Happy Jack Adventures is a successful small business, much like the many others the federal government hopes will line up to buy health insurance for their workers once the Patient Protection and Affordable Care Act fully kicks in.
Yet fearful of sharp premium hikes and with a mostly young, seemingly healthy workforce of 50, Jack McCormick, the founder and CEO of the Seattle, Wash.-based adventure tourism company, has something else in mind.
About 60 percent of insured American workers already are in self-insurance plans. Most of these workers are either in unions or employed by larger companies.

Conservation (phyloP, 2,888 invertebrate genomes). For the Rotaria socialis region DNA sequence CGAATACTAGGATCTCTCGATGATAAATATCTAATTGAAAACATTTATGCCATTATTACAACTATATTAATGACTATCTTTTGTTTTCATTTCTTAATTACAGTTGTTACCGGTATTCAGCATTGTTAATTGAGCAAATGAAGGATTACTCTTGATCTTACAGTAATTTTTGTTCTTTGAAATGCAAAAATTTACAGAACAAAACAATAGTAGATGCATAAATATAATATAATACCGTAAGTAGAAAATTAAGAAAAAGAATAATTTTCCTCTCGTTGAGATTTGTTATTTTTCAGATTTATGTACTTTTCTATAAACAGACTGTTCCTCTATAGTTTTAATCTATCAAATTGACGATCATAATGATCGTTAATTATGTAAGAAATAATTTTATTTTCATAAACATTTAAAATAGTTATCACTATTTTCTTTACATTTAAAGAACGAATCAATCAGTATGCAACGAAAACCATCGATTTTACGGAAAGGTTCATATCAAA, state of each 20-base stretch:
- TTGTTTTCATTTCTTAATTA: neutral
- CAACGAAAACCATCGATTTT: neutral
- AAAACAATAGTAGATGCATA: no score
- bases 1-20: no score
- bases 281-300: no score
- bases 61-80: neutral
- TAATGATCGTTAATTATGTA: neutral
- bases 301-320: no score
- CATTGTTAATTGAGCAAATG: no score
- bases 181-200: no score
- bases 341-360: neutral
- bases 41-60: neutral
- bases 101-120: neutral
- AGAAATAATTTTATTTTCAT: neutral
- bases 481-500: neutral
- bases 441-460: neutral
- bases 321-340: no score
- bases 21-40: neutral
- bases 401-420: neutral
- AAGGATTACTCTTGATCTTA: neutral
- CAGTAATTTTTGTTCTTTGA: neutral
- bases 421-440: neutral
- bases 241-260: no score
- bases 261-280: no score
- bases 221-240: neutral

Self-insured employers pay for most worker health costs directly, though they typically contract with an insurer or another company to administer claims. Employers that self-insure buy coverage known as stop-loss to keep one huge claim from wiping them out.
According to a Kaiser Family Foundation Survey, just 15 percent of insured workers at firms with fewer than 200 employees are enrolled in self-insured plans, compared to 81 percent of insured workers at larger firms.
But, again, smaller employers are now increasingly exploring this option and large health insurers such as United Health Group and Humana are helping these employers – including those with as few as 10 members – sign up.